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Excerpt from a letter, kezia payne depelchin to her sister, january 27, 1879

In this excerpt, DePelchin discusses the possibility that some people ill with yellow fever may have experienced "premature burial," otherwise known as being buried alive.

Educators would probably get the most benefit from introducing DePelchin’s letters during a discussion of 1870s America, a section that appears under the title of “Growth as an Economic Power” in many U.S. History textbooks. In addition, the 1870s is known by historians as a period marked by city development and scientific innovation. City boosters lauded the benefits of their individual cities in order to gain revenue, while innovators such as Alexander Graham Bell and Thomas Edison invented the telephone and phonograph, respectively. This connects to the DePelchin letters because science had yet to solve the mystery of yellow fever and the letters describe in detail the successes and failures of the various curative methods attempted by nurses and doctors. To trace the evolution of medical approaches to yellow fever, and to put the 1878-1879 epidemic in perspective, educators can assign sections or particular chapters from J. N. Hays’s Epidemics and Pandemics: Their Impacts on Human History (2005). Then, a discussion can take place focusing on how treatments for yellow fever changed over time. Students can also be asked to bring in articles on modern diseases, such as SARS, and to connect how our present-day search for answers parallels that of the past. If the class is large and additional illness essays are needed, educators can reference Michael Oldstone’s Viruses, Plagues, and History (1998).

Yellow fever

Yellow fever as it appears under a microscope.

It is also interesting to note how civic organizations, one way that we prevent and treat illness in the present day, were only starting to develop in the 1870s. DePelchin was drawn in to help as a nurse with the assistance of a larger medical group, but very few cities across the South had created medical or health boards. For a strong elucidation of this argument useful for educators hoping to emphasize the civic development of the South, see Plague Among the Magnolias (2009) where Deanne Stephens Nuwer traces the “expanded role played by charities and local government agencies” during the 1878 outbreak (xi). The concentration of resources made possible by the growth of cities allowed for these advances, but epidemics in cities also created unique problems. Students can be asked to identify how city life could exacerbate already deadly disease conditions. For example, students can investigate the city-based similarities between the 1793 Philadelphia outbreak (see J.H. Powell’s Bring Out Your Dead (1949)) and the 1853 New Orleans outbreak (see John Duffy’s Sword of Pestilence (1966)).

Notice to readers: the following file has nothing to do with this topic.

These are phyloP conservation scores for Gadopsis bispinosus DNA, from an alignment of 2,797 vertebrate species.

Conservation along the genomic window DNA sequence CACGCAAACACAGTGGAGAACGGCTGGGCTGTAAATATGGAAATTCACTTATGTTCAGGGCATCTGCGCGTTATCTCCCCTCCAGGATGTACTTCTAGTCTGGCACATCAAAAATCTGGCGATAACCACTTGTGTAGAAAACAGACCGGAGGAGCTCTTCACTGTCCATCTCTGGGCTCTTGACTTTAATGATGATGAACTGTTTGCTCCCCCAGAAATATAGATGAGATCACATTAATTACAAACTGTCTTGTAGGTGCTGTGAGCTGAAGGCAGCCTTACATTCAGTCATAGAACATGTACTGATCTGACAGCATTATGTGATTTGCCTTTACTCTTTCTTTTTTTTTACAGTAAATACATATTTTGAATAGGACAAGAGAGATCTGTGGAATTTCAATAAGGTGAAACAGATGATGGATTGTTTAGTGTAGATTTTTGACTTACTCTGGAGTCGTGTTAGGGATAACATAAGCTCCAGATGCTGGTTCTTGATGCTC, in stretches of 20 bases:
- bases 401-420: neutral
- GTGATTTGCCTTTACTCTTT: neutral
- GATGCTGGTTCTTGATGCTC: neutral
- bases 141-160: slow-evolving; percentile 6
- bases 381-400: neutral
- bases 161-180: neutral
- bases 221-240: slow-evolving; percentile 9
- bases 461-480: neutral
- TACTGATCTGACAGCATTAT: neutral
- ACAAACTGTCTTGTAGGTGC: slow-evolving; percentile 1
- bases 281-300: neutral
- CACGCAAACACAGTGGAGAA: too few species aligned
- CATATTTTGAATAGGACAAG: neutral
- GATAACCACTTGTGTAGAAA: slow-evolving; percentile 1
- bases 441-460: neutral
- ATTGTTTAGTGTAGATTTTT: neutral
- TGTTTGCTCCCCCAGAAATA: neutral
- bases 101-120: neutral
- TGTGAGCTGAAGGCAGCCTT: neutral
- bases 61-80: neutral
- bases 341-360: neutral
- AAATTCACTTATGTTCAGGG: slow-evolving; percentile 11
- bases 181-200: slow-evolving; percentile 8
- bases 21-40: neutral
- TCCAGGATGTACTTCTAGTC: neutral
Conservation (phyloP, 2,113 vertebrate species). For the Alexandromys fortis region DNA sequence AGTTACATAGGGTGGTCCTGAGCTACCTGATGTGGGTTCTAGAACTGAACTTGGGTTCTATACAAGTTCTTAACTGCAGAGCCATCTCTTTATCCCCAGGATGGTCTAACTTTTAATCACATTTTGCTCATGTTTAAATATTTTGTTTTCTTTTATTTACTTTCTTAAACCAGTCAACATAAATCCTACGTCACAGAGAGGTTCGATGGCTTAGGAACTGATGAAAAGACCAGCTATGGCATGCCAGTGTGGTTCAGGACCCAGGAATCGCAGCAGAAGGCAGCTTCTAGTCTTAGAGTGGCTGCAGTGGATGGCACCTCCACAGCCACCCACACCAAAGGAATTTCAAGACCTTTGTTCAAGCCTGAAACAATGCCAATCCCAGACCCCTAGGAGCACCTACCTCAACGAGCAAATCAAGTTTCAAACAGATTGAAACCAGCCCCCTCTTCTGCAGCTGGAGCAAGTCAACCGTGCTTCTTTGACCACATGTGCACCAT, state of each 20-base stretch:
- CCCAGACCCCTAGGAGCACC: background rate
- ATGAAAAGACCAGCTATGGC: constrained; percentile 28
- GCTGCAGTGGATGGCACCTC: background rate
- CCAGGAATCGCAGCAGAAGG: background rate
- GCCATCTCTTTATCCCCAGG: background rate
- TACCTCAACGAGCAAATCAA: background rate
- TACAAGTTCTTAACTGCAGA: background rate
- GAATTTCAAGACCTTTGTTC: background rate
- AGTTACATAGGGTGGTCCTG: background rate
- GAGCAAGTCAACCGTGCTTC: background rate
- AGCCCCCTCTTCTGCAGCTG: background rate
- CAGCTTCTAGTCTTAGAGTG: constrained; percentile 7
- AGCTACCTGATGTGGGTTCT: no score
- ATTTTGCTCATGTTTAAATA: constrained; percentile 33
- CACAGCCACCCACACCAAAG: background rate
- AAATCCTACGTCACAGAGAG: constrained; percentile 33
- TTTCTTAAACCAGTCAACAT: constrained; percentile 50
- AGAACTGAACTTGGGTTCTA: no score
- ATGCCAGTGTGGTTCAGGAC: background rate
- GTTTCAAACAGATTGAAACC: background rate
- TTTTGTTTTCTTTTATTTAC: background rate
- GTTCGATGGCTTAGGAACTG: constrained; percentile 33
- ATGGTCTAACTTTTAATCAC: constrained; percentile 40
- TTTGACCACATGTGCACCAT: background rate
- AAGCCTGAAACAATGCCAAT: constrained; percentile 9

Charity at war with yellow fever

The image states, "Children in St. Vincent's Infant Asylum, New Orleans, Attended by Sisters of Charity."

While comparing city environments is important, this module would be remiss if it did not mention the possibilities inherent in making a global comparison of yellow fever outbreaks. Caribbean historians have been innovators in environmental history and their efforts have produced a substantial number of worthy resources. Richard Sheridan’s Doctors and Slaves (1985) represents one of the more substantial works and it can facilitate a comparison of U.S./West Indies medical cultures, as evident via the treatment of a variety of illnesses, including yellow fever.

On a final note, yellow fever provides educators a rare opportunity to convey an intangible aspect of history to students, the way that people in the past experienced and felt fear. It is often difficult to explain in a classroom how people decades or centuries ago were motivated by fear in ways similar to, and different from, people today. For example, fear led to flight being the most commonly chosen method of avoiding yellow fever, as evidenced by DePelchin’s writings. Visuals can help convey the influence of emotions on human history. In particular, PBS has an informative and dynamic one-hour film entitled, "The Great Fever" .


Duffy, John. Sword of Pestilence: The New Orleans Yellow Fever Epidemic of 1853 . Baton Rouge: Louisiana State University Press, 1966.

Hays, J.N. Epidemics and Pandemics: Their Impacts of Human History . Santa Barbara, CA: ABC CLIO, 2005.

Mulcahy, Matthew. Hurricanes and Society in the British Greater Caribbean, 1624-1783 . Baltimore: Johns Hopkins University Press, 2006.

Nuwer, Deanne Stephens. Plague Among the Magnolias: The 1878 Yellow Fever Epidemic in Mississippi . Tuscaloosa: University of Alabama, 2009.

Oldstone, Michael. Viruses, Plagues, and History . New York: Oxford University Press, 1998.

Powell, J. H. Bring Out Your Dead: The Great Plague of Yellow Fever in Philadelphia in 1793 . Philadelphia: University of Pennsylvania, 1949.

Sheridan, Richard. Doctors and Slaves: A Medical and Demographic History of Slavery in the British West Indies, 1680-1834 . Cambridge: Cambridge University Press, 1985.

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Source:  OpenStax, Yellow fever: medicine in the western hemisphere. OpenStax CNX. Oct 11, 2011 Download for free at http://cnx.org/content/col11312/1.4
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